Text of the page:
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Can I get a mortgage after starting a new job?

I have been employed at my current job for 4 years. I just graduated a month ago with an Associates in IT/Networking and now have the opportunity to start a new job with double the income. The new job has nothing to do with my new degree though. I guess my question is (How long do you have to work in a new job to get approved for a mortgage?)Thank you by kermit_307_131 from Swedesboro, New Jersey. Jan 24th 2012 Reply


Michael Clancy (Probanker)
#38 ranked lender in Pennsylvania - 24 contributions

Kermit: If your new employment is in the same or a related field, you should be ok.Mike

Jan 25th 2012
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Nathan Rufty (nathan.rufty)
#444 ranked lender in California - 63 contributions

as long as the new employment is in the same line of work as your previous employment

Jan 25th 2012
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James Barath (JamesBarath)
#1 ranked lender in Indiana - 344 contributions

If you are in the same field, you can get a mortgage so long as you meet the state's requirement of full-time employment. For instance, most jurisdictions require that you be employed beyond 90 days before you are considered a full-time employee as it relates to benefits, insurance, etc. The only way to avoid this hurdle is if you have a guaranteed employment contract that is effective immediately. Congrats on your new job.

Jan 25th 2012
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Patrick Cashman MNLS# 215938 (pcashman)
#28 ranked lender in Pennsylvania - 18 contributions

Mr. Green,As you state your new job is in a completely different field of work and to answer your questions - most probably. You have advanced your self and your skill set by attending school and gaining a certificate/degree in your new line of work. This is a good thing! If your new employer will confirm your likelihood of continued employment and your new income is appropriate to your industry with your new position you are good to go with a proper letter of explanation and documentation. This is not a commitment to lend 'cause there are a lot of other information that are needed to be obtained of course. I think you are ready to be prequalified (free of course) for a puchase mortgage and I can be reached at my desk for your questions. Hopefully this is helpful.Always buy within your budget -Patrick Cashman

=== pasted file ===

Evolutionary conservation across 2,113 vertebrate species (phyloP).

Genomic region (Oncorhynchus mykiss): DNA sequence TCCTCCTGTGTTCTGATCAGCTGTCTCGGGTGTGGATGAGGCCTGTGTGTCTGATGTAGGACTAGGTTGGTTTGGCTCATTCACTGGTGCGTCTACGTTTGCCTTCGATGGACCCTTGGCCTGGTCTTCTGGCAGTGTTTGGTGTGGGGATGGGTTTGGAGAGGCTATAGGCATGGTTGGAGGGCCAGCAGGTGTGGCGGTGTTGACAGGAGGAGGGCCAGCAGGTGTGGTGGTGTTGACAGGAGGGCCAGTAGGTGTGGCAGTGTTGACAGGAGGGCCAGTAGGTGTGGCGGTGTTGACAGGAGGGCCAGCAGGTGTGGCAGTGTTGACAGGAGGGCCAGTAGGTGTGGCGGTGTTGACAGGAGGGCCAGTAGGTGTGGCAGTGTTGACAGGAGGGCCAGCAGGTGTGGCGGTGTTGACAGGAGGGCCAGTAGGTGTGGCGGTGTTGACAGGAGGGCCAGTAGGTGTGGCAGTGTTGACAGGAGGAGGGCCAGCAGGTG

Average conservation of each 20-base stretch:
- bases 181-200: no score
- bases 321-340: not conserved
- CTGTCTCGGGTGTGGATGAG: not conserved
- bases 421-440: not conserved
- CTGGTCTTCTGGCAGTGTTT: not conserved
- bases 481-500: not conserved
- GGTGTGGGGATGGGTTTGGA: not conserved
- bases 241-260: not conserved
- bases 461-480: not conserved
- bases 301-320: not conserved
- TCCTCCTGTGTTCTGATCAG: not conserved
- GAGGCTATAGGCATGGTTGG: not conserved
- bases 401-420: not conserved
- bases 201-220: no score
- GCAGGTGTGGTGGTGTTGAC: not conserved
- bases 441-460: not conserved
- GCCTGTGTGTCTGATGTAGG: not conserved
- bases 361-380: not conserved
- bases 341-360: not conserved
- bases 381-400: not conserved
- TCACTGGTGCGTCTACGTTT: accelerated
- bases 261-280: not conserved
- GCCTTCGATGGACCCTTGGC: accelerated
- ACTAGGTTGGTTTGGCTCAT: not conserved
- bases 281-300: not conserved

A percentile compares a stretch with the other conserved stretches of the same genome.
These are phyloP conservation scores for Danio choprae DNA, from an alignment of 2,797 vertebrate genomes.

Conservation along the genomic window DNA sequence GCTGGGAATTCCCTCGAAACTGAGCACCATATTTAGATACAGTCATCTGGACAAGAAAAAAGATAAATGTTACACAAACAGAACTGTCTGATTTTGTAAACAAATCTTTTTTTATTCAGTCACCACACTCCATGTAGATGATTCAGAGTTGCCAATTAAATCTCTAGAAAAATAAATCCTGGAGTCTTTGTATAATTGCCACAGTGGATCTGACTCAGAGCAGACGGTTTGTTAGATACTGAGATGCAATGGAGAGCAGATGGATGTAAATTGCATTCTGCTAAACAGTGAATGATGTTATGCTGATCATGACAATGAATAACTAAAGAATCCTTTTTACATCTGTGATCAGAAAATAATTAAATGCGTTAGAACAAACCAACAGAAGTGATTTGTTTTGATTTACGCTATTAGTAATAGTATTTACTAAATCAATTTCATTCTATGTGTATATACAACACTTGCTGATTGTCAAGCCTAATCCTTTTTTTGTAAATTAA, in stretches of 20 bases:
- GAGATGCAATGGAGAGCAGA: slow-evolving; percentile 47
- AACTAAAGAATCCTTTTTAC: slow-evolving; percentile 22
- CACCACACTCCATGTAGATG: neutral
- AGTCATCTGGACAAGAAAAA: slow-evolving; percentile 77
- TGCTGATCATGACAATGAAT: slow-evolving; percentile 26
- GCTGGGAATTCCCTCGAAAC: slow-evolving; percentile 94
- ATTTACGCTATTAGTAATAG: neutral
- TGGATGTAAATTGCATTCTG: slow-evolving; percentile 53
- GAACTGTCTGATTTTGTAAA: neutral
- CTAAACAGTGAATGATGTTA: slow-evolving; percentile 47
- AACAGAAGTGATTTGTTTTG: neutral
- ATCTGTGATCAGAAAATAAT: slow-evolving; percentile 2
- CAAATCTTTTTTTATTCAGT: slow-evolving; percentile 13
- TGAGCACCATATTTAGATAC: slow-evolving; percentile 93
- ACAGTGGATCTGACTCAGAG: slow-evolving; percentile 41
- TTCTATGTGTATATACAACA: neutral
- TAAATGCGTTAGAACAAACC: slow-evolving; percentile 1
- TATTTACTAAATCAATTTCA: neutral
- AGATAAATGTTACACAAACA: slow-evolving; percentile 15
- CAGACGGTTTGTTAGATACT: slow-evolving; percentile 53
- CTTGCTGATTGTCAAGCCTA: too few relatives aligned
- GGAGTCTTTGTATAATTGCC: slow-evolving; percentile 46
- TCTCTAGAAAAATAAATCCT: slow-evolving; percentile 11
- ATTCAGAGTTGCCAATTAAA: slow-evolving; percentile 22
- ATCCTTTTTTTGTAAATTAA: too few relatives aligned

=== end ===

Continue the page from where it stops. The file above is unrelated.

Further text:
Jan 25th 2012
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William J Acres (William_Acres)
#1 ranked lender in Arizona - 4,994 contributions

Hey kermit.. there are guidelines in place to deal with your particular scenario, however they are loosely applied.. The guidelines do state you have to show you have had stable income for the last 2 years, and that it has the likelihood of continuing for another 2 years. If you have had a job change, then how your new job is titled is important.. Lenders don't like career changes with increased pay just before applying for a loan, because if things don't work out, and you go back to your old profession, with less pay, you might not be able to maintain the payments. So the question is this... is your old job within the same line of work as your new job... IE.. You were a CSR for XYZ company, and your now a CSR for ABC company.. if this is the case, then your employment should not hinder you from getting approved... WilliamAcres.com

Jan 25th 2012
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Hans Bruhner (Hans Bruhner)
#11 ranked lender in California - 82 contributions

The one thing I have to add to this conversation is that if you are getting a salary, it is much easier to use your current income sooner. If you are getting an hourly wage then you will be easier to qualify and use more of that income after a track record of 3-6 months depending on the underwriter.

Jan 25th 2012
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Bert Carpenter (BertCarpenter)
#42 ranked lender in Arizona - 1,733 contributions

Actually, most conforming lenders and FHA underwriters won't hold taking a new job that doubles your pay against you. These are the things that an underwriter will consider. Is the new job as stable as the old. Is the pay structure all salary/hourly, or is some or all of it commission or bonus. If the later, it won't count until you have 2 years of history of commissions or bonuses. Is the new job even remotely similar to what you used to do? If not, what skill set do you have to make your continued success viable? What other strengths do you bring to the transaction? An example of where a new job may hurt you is if you have only a little more cash to close escrow than what you need, a credit score at the low end of acceptable, or debt to income ratios at the high end of acceptable. I have personally closed many loans for borrowers who were told by their banker that they don't qualify because of reasons such as not having two years with their current employer. My advice? Contact a local Mortgage Banker/Broker, rather than one of the big banks. Unlike a bank employee, who is most likely just an order taker, a Mortgage Broker/Banker is Trained, Tested and Licensed in all aspects of Mortgage Origination. He/She will have access to loan products of many lenders, not just those of one bank, and can properly guide you. But more importantly, He/She is trained to take a look at the various different options available to you and guide you into the one that makes the best sense for your situation. Don't forget to check out your selected Mortgage Originator at the National Mortgage Licensing System at www.NMLSConsumerAccess.org ~ Bert Carpenter, The LoansA2z team of NOVA Home Loans ~ NMLS 40586 ~ www.LoansA2z.com

Jan 25th 2012
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